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Gann v. Neotti

June 15, 2010

JOHN DAVID GANN ALSO KNOWN AS JENNIFER GANN, PLAINTIFF,
v.
GEORGE A. NEOTTI ET AL., DEFENDANTS.



The opinion of the court was delivered by: Hon. Michael M. Anello United States District Judge

ORDER:

(1) OVERRULING PLAINTIFF'S OBJECTIONS TO THE MAGISTRATE JUDGE'S REPORT AND RECOMMENDATION; [Doc. No. 47]

(2) ADOPTING THE MAGISTRATE JUDGE'S REPORT AND RECOMMENDATION; [Doc. No. 34]

(3) DENYING PLAINTIFF'S MOTION TO SUPPLEMENT THE COMPLAINT; [Doc. No. 21]

(4) GRANTING IN PART AND DENYING IN PART PLAINTIFF'S MOTION FOR LEAVE TO FILE A THIRD AMENDED COMPLAINT; [Doc. No. 49]

(5) FINDING AS MOOT DEFENDANTS' PENDING MOTIONS TO DISMISS [Doc. Nos. 19, 35]

On August 5, 2009, Plaintiff John David Gann, aka Jennifer Gann, a state prisoner proceeding pro se and in forma pauperis, filed the instant action for alleged violations of his civil rights pursuant to 42 U.S.C. § 1983. (Doc. No. 1.) On October 22, 2009, Plaintiff filed a second amended complaint ("SAC"), which is the operative pleading in this action. (Doc. No. 10.) Plaintiff is biologically male, but identifies as a transgender female, and is on a regimen of hormone therapy. (SAC at ¶ 16.)*fn1 In the SAC, Plaintiff alleges that Defendants violated her civil rights by discriminating and harassing her based on her transgender status; inflicting cruel and unusual punishment in violation of the Eighth Amendment to the United States Constitution, including deprivation of outdoor exercise and indifference to medical need; and denying her equal protection under the law by failing to treat her equally to biological women. On November 25, 2009, Defendants filed a motion to dismiss the SAC. (Doc. No. 19.) Rather than opposing the motion, Plaintiff filed a motion to supplement her complaint. (Doc. No. 21.) Defendants opposed the motion. (Doc. No. 26.) Now before the Court is the assigned Magistrate Judge's report and recommendation ("R&R"), recommending that the Court deny Plaintiff's motion to supplement. (Doc. No. 34.) On May 21, 2010, Plaintiff filed objections to the R&R. (Doc. No. 47.) Defendants timely replied. (Doc. No. 48.) For the reasons set forth herein, the Court ADOPTS the R&R in its entirety and DENIES Plaintiff's motion to supplement.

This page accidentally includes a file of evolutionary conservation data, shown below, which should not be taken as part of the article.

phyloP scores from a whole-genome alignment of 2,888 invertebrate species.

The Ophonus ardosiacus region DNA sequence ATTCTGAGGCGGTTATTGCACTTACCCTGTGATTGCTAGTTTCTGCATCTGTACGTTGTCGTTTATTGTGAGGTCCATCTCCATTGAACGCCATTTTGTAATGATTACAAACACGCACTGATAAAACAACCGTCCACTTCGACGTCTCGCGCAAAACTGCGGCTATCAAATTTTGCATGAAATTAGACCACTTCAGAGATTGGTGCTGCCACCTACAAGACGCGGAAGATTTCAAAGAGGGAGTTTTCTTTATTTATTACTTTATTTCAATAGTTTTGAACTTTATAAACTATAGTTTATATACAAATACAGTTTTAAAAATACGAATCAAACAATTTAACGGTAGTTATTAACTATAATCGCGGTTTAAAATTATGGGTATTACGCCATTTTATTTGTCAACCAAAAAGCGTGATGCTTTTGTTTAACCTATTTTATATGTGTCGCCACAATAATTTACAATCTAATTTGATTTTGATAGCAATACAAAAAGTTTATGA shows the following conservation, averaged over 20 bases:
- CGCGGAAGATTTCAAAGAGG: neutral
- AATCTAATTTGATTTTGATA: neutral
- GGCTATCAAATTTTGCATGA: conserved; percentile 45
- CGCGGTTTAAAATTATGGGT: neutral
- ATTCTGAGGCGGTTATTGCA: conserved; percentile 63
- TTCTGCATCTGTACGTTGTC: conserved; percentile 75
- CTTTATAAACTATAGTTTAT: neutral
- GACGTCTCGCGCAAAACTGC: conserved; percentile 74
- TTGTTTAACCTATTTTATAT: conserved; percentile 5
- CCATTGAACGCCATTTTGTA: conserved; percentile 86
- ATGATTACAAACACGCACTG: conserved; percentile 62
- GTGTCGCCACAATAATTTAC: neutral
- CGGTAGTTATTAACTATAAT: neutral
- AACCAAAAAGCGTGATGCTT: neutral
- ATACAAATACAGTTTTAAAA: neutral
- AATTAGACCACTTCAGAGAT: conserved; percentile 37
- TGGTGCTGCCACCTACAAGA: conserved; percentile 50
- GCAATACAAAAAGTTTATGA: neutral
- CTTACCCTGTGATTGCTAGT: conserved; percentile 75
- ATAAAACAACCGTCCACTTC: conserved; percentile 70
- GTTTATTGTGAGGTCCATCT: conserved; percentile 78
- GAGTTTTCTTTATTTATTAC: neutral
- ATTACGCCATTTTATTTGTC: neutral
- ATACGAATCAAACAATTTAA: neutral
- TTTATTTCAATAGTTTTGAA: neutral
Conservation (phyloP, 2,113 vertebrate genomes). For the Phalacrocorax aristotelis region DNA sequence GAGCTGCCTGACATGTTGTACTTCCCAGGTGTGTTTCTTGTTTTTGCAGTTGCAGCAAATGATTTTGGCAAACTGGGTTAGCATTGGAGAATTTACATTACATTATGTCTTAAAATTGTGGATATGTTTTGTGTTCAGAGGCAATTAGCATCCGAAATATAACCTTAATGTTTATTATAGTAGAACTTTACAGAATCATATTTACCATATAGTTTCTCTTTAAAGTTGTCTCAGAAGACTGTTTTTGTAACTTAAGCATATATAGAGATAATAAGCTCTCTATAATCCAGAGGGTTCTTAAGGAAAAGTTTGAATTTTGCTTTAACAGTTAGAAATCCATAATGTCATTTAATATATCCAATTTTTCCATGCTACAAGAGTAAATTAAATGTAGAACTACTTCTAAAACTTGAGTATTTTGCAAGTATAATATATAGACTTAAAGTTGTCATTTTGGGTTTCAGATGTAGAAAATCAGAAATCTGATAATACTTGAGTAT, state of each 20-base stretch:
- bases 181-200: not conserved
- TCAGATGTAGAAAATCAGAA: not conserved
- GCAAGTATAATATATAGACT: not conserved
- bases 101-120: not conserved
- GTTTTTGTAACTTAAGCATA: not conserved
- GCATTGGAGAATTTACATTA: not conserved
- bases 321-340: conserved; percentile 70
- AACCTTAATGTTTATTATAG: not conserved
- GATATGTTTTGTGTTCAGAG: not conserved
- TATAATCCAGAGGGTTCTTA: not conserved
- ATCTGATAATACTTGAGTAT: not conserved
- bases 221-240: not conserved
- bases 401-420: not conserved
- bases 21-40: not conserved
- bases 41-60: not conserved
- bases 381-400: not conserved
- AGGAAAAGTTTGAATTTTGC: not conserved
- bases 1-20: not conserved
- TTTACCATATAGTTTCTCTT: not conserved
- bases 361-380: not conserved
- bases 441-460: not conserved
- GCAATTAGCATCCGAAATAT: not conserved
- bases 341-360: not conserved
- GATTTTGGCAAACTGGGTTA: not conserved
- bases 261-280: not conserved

Legal Standard

I. Federal Rule of Civil Procedure 72(b) - Report and Recommendation

A district judge "may accept, reject, or modify the recommended disposition; receive further evidence; or return the matter to the magistrate judge with instructions" on a dispositive matter prepared by a magistrate judge proceeding without the consent of the parties for all purposes. Fed. R. Civ. P. 72(b); see also 28 U.S.C. § 636(b)(1). An objecting party may "serve and file specific written objections to the proposed findings and recommendations," and "a party may respond to another party's objections." Fed. R. Civ. P. 72(b).

In reviewing an R&R, "the court shall make a de novo determination of those portions of the report or specified proposed findings or recommendations to which objection is made." 28 U.S.C. § 636(b)(1); United States v. Raddatz, 447 U.S. 667, 676 (1980) (when objections are made, the court must make a de novo determination of the factual findings to which there are objections). "If neither party contests the magistrate's proposed findings of fact, the court may assume their correctness and decide the motion on the applicable law." Orand v. United States, 602 F.2d 207, 208 (9th Cir.1979). Objections must, however, be specific, not vague or generalized. See Fed. R. Civ. P. 72(b)(2) (requiring "specific" objections).

II. Motion to Supplement

Rule 15(a) of the Federal Rules of Civil Procedure provides that after a responsive pleading has been served, a party may amend its complaint only with leave of court, and leave "shall be freely given when justice so requires." Fed. R. Civ. P. 15(a). Granting leave to amend rests in the sound discretion of the district court. Pisciotta v. Teledyne Industries, Inc., 91 F.3d 1326, 1331 (9th Cir. 1996). Although the rule should be interpreted with extreme liberality, leave to amend is not to be granted automatically. Jackson v. Bank of Hawaii, 902 F.2d 1385, 1387 (9th Cir. 1990). Five factors are taken into account to assess the propriety of a motion for leave to amend: (1) bad faith or dilatory motive on the part of the movant, (2) undue delay, (3) prejudice to the opposing party, (4) futility of amendment, and (5) whether the plaintiff has previously amended the complaint. Johnson v. Buckley, 356 F.3d 1067, 1077 (9th Cir. 2004). Although a court ...


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